Chiune Sugihara Memorial Statue

Chiune Sugihara Memorial Statue

In Little Tokyo, across the street from Honda Plaza and next to an Office Depot and a Starbucks, you’ll find the bronze statue of Chiune Sugihara, a Japanese diplomat who single-handedly helped more than 2,000 Jews escape Nazi Germany during the Second World War.

Chiune Sugihara was the Japanese Vice-Consul for Lithuania during the outbreak of World War II. One of his duties in this role included issuing visas allowing for travel to Japan.

In this position, he helped Polish and Lithuanian Jews escape Nazi oppression by issuing transit visas, allowing them to leave Poland (then controlled by the Nazis and Soviet Union) and Lithuania (which was under treaty with the Soviets). Most fled through Russia (at highly inflated fares on the Trans-Siberian Express) and China before stopping in Japan on their way to refuge in another country.

Chiune Sugiahara Memorial Statue. Photo from the author’s collection.

For about six weeks in 1940, from mid-July until the consulate closed in September (when Lithuania was annexed into the Soviet Union), Chiune hand-wrote and stamped an estimated 2,000 visas to help Jews flee to safety. During this period, he’d often write more visas on any given day than the office previously issued in a month, and many of the visas he issued were for the heads of households and thus able to bring their families with them.

Legend has it that he continued issuing visas right up to the moment he was evacuated from the country, even throwing signed, blank visas out the window as the train departed the station. His son, however, recently clarified that this didn’t happen.

By issuing these visas, Chiune went against the explicit instructions of the Japanese Foreign Ministry. Many of these travelers hadn’t secured a final destination and often didn’t have the necessary funds required for a Japanese transit visa. His decision to disregard orders and issue so many open visas was very unusual for a Japanese diplomat of that era, and doing so put his life, livelihood, and his family at risk.

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After departing Lithuania, Chiune continued to work diplomatic positions in eastern Europe, serving at the Japanese Consulates in Prague and Königsberg and the Legation in Romania. When the Soviet forces rolled into Romania in 1944, Sugihara and his family were held in a POW camp for 18 months before being allowed to return to Japan. He finally made it back to the Foreign Ministry in 1947, and when he checked in he was asked to turn in his resignation.

For his part in saving thousands of Jewish lives, Chuine was honored with the title of “Righteous Among the Nations” by the State of Israel in 1985, an honor bestowed upon foreigners who have saved the lives of Jews.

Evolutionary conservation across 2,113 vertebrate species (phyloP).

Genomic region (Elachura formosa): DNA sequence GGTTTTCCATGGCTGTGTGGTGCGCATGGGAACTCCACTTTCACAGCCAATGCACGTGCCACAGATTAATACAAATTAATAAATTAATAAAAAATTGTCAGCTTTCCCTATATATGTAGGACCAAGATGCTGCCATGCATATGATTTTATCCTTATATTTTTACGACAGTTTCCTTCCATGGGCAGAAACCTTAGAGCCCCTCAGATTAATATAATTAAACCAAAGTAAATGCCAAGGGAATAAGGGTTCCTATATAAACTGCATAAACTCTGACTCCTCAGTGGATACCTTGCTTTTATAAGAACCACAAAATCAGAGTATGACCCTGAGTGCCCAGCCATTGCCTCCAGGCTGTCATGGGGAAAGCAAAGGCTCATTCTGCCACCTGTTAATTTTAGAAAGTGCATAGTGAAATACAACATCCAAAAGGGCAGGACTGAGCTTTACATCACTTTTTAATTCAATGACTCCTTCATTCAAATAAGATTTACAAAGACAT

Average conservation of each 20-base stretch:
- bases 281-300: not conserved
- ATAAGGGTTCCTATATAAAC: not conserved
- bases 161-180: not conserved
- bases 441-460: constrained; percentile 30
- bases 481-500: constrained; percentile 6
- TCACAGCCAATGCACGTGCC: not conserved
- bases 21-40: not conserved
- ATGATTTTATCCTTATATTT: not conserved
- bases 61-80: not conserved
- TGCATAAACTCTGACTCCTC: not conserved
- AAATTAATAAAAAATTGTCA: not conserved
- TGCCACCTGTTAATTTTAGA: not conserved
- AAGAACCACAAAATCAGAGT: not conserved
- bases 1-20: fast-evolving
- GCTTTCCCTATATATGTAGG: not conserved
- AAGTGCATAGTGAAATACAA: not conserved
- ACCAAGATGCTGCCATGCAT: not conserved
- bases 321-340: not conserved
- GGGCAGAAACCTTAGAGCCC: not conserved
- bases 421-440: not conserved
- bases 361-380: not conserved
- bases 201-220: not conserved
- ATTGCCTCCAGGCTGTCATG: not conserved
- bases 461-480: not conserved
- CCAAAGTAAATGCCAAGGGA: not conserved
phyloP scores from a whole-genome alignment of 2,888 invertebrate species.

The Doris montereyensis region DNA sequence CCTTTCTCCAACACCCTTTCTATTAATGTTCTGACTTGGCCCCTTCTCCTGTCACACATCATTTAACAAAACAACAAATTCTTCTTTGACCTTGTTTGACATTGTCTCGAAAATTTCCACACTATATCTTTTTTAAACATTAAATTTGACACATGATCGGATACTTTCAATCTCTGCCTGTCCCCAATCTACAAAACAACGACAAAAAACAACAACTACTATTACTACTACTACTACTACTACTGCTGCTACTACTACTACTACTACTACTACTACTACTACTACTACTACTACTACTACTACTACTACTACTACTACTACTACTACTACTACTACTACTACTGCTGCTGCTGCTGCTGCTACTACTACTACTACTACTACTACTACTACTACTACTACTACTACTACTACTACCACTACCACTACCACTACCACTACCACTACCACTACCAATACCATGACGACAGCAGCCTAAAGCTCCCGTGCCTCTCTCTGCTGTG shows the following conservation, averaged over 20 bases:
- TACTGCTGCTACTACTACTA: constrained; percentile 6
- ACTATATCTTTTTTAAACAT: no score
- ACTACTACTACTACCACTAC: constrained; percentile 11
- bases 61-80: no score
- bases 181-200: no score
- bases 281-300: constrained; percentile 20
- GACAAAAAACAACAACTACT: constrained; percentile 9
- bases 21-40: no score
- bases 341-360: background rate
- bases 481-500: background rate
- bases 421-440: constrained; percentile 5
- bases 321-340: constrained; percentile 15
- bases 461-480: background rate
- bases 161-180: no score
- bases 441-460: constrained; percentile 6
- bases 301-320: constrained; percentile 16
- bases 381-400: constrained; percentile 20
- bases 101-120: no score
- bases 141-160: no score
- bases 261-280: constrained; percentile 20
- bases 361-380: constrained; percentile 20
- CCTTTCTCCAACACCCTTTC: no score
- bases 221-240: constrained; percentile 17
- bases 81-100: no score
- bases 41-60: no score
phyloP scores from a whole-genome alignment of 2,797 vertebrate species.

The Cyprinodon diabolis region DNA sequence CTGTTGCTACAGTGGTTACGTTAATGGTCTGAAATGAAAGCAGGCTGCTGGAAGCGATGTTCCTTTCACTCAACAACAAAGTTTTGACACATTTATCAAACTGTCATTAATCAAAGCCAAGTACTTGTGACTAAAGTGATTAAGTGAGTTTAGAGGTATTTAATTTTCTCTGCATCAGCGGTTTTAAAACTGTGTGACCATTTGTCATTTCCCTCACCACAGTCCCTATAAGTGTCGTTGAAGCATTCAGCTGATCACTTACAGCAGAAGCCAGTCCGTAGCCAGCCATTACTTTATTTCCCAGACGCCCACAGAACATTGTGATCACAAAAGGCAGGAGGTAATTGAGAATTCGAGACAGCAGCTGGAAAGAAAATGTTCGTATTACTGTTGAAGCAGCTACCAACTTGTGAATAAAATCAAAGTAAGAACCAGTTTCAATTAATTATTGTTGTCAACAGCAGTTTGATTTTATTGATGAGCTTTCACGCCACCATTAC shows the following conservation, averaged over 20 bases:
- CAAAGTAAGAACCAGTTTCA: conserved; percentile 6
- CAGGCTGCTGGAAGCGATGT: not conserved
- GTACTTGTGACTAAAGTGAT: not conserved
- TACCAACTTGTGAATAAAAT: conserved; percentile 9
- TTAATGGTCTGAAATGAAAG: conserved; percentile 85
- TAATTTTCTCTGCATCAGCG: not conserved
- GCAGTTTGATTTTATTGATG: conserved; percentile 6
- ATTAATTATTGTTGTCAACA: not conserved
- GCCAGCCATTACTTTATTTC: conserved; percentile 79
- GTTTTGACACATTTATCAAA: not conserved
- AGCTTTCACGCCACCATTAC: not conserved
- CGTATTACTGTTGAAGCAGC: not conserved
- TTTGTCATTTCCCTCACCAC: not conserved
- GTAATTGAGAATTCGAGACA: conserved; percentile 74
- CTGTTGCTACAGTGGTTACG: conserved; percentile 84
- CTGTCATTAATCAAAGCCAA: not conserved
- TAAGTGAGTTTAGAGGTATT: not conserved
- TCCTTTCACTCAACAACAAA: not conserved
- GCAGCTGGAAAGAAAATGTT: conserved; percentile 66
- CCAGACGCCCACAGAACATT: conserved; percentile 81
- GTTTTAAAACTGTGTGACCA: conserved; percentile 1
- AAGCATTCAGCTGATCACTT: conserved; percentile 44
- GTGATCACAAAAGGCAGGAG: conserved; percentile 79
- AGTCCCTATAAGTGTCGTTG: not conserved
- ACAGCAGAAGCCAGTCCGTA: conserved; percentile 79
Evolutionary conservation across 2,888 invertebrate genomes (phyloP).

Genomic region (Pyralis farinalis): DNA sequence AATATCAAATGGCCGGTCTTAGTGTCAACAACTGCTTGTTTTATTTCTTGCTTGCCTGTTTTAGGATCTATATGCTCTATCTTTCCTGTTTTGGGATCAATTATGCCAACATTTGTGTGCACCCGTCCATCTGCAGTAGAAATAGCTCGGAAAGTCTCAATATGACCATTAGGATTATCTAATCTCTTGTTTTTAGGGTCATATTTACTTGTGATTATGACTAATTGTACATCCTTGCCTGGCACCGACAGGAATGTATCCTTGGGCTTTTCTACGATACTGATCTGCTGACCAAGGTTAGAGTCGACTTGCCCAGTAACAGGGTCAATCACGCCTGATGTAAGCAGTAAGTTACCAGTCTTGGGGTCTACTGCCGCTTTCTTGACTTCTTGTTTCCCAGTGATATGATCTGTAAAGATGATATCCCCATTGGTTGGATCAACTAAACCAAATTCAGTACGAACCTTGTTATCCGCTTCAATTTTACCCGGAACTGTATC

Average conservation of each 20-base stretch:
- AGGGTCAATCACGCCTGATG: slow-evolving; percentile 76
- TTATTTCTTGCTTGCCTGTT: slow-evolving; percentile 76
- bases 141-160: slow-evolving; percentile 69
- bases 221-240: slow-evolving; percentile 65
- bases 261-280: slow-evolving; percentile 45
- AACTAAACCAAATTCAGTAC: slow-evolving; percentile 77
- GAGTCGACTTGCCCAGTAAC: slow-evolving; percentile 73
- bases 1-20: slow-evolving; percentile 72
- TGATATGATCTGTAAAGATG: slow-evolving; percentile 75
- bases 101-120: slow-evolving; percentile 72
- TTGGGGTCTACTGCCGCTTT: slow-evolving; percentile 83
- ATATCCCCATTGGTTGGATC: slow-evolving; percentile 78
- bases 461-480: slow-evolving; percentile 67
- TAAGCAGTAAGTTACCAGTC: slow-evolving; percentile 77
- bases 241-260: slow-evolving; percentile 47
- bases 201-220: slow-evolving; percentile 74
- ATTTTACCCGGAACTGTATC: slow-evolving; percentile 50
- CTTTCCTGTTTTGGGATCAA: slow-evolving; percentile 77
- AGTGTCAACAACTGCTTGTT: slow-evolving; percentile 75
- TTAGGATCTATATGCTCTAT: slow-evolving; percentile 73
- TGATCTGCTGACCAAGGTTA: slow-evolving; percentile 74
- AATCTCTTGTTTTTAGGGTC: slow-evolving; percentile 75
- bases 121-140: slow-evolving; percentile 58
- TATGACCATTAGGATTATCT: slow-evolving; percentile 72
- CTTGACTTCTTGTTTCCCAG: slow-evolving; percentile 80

Hero of the Holocaust

In Los Angeles, Chiune’s sacrifice and generosity is honored with a bronze statue in a small public space at the northeast corner of Central and 2nd in Little Tokyo. The statue features Chiune sitting on a bench holding out a visa as if he’s handing it to someone. The bench he sits on is wide enough for one or two real-life people to sit next to the figure of Chiune.

Chiune Sugihara: the man with the transit visa. Photo from the author’s collection.

A rock with two bronze plaques and an inscription sits next to the statue. The topmost bronze plaque identifies the sculpture by its full title — Chiune Sugihara Memorial, Hero of the Holocaust — and identifies its sculptor — Ramon G. Velasco, who completed the work in 2002. (Velasco also sculpted “The Performer” which sits in front of the Pasadena Playhouse.)

The lower bronze plaque displays a quote from the Talmud: “He who saves one life, saves the world” followed by the necessary recognition: “A gift from the Neman Founation and Levy Affiliated Holdings, LLC.”

The inscription carved into the rock reads:

Chiune “Sempo” Sugihara

1900 – 1986

A Japanese consul in Lithuania who issued handwritten visas to thousands of Jewish refugees, against the express order of his government, and saved innocent lives during the Holocaust.

His courageous efforts put his own family in danger and eventually cost him his career.

Although tragically all but unknown in the West, there are three museums dedicated to Chiune Sugihara and his act of humane disobedience throughout the world: the Sempo Museum in Tokyo, the Chiune Sugihara Memorial Hall in Yaotsu, Japan, and the Sugihara House in Kaunas, Lithuania.

In Search of Sugihara: The Elusive Japanese Diplomat Who Risked His Life to Rescue 10,000 Jews From the Holocaust

By Hillel Lavine. From extensive archival research and interviews — of survivors, fellow students in Harbin, China, diplomats who knew Sugihara, and family members — Hillel Levine reconstructs the fascinating story of this diplomat, spy and Russia expert who single-handedly built a “conspiracy of goodness.”

Chiune Sugihara Memorial – Hero of the Holocaust

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Tom Fassbender is a writer of things with a strong adventurous streak. When not exploring Los Angeles, he’s been known to enjoy a cup of coffee or two. You can find him at Facebook, Instagram, and Twitter.


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